I’m sure I’m not the only person who spends a great deal of time pondering goals and how to reach them.
Recently I decided to rethink my long term and intermediate goals to help me gain more focus. As 2019 came to an end, I recognized that my long term goals had perhaps gotten out of hand and I might have written too many. I believe I had about 18 long term goals. I realized that I really wasn’t working toward any of them in a coherent manner. Something needed to change.
Back to the Drawing Board
I took a different approach to long range and intermediate goals. I sat down and asked myself, “In addition to my unifying principles, what else do I want from life?” This exercise revealed 6 total long term goals. They are pretty general – Grow Spiritually and Maintain Excellent Health are two of them. After much thought and consideration, I prioritized these 6 goals in A 1-4 and B 1-2. I made sure that each goal did not violate my underlying values or unifying principles.
I placed each prioritized goal on a single sheet of paper in my planner and asked myself, “Okay, how do you get there?” This simple question generated 2-5 more specific goals on each sheet. Some examples are “Read the entire Bible in 2020” and “Walk 30 minutes each day.”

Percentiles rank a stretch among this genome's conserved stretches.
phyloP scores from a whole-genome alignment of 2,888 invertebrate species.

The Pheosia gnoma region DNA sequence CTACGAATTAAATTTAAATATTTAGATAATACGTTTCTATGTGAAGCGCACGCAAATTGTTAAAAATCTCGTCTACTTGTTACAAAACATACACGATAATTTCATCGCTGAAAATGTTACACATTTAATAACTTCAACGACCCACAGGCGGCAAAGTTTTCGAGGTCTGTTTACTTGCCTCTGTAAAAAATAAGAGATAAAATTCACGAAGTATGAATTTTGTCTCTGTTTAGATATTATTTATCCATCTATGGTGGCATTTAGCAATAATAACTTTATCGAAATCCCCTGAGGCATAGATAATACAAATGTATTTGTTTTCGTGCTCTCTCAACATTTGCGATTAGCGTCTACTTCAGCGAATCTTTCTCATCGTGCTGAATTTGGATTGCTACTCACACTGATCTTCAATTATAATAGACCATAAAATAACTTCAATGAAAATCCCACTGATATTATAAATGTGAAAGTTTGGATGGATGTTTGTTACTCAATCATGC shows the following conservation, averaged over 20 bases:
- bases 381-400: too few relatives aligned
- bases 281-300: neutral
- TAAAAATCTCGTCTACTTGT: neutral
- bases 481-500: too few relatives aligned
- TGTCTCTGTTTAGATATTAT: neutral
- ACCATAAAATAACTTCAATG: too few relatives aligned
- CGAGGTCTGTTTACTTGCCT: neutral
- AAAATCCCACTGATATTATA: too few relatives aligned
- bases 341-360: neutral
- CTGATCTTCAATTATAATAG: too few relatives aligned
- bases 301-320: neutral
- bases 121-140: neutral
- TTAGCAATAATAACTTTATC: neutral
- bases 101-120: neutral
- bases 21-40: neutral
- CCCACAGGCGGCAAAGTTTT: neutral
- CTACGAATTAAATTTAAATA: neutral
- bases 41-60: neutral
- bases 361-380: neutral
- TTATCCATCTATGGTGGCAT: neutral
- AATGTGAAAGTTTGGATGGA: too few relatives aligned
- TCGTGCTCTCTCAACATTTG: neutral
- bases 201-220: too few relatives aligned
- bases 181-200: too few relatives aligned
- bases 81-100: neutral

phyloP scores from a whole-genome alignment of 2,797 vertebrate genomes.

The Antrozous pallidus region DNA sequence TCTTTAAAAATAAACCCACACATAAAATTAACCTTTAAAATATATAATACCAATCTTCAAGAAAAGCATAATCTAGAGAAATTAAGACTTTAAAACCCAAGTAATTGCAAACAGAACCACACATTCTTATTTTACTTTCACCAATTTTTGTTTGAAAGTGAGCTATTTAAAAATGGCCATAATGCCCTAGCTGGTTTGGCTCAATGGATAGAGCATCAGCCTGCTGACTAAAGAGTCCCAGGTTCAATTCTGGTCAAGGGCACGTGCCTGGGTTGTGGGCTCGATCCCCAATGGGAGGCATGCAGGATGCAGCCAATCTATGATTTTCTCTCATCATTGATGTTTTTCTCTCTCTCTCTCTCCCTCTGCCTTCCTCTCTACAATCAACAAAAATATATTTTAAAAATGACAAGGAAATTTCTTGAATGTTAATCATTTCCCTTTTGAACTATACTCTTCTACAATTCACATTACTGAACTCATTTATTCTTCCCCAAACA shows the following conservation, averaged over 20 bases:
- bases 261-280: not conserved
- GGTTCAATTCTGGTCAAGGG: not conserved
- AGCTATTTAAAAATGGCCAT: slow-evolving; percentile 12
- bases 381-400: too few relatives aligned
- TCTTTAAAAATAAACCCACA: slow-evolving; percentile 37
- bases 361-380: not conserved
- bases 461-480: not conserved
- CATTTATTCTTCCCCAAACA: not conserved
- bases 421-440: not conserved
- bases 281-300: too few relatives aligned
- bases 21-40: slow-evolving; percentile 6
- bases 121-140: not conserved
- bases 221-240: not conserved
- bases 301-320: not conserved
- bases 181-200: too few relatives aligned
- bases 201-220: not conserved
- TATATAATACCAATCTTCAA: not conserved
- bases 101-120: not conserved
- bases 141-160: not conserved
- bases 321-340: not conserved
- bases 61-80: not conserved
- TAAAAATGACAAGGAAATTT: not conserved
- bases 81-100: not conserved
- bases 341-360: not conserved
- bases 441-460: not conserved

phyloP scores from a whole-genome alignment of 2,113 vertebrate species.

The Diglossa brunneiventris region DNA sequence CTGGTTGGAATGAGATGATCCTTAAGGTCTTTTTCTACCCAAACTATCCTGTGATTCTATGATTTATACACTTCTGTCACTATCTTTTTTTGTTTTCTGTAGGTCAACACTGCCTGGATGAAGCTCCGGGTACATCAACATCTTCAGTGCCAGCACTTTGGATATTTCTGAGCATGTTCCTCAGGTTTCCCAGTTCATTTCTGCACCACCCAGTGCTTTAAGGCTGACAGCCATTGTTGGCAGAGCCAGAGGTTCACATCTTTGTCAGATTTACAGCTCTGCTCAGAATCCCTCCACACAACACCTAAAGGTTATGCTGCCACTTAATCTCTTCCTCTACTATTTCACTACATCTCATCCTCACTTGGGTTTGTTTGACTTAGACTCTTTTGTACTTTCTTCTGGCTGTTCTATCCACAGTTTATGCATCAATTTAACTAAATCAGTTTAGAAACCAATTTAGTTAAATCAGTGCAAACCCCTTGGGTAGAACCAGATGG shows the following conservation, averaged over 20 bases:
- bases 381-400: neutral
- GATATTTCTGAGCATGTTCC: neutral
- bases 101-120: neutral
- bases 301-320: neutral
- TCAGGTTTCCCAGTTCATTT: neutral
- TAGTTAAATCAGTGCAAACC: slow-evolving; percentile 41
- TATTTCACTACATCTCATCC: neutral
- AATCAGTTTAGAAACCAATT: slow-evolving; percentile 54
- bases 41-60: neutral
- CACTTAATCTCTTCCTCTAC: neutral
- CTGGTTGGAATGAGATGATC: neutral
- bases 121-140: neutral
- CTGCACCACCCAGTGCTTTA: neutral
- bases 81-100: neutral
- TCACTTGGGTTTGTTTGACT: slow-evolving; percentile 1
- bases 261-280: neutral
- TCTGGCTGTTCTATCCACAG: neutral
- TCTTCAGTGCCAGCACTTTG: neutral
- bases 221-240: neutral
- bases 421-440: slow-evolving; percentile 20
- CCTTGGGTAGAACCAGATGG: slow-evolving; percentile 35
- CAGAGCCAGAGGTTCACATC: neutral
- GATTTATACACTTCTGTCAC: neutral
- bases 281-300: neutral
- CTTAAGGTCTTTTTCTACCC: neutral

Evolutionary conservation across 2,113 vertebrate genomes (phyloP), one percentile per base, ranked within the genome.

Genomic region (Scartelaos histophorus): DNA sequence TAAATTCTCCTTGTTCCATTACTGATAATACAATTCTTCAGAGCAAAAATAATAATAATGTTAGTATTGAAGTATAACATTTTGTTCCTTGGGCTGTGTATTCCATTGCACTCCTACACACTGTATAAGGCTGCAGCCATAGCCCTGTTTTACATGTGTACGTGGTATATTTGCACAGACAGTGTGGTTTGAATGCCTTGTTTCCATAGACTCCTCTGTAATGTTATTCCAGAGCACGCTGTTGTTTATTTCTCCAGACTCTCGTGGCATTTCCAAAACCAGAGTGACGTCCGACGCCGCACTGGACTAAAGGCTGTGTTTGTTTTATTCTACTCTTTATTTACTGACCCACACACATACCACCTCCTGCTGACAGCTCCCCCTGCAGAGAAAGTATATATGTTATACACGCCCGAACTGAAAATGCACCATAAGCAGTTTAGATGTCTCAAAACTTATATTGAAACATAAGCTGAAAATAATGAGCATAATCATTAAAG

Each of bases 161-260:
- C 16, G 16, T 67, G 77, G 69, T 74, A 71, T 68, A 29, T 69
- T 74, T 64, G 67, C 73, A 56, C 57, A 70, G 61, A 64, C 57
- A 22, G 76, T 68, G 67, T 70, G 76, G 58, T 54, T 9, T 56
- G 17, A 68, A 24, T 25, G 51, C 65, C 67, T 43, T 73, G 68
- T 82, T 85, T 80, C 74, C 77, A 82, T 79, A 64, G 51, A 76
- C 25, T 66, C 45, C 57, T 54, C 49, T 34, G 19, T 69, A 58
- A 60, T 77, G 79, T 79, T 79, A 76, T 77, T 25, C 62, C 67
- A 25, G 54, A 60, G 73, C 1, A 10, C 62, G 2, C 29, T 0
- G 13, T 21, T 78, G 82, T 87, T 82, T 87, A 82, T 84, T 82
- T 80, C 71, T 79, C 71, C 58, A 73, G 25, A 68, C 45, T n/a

Goals in Daily Action
Now I have something that I can really get specific about as far as daily goals and actions. Some of the intermediate goals, like the walking one, can simply be added to a daily action list. Others, such as reading widely in non-fiction, generated a daily goal of making out a reading list. That daily goal then gives me a resource for making decisions on what non-fiction to read or study on any given day as well as being a place to write down recommendations received from others.
What is most exciting to me is that I have a real continuity from the broad principles to the general goals to the more specific steps to the immediate daily actions. Do my goals meet the SMART format? Not all of them. I consider goals like growing spiritually to be more regulatory than having an actual end achievement.
By focusing my efforts on a smaller number of goals, I hope that my actual progress will be more along the lines of excellence and less just about checking things off the list. I hope that I will continue to work on personal growth until the end of my life.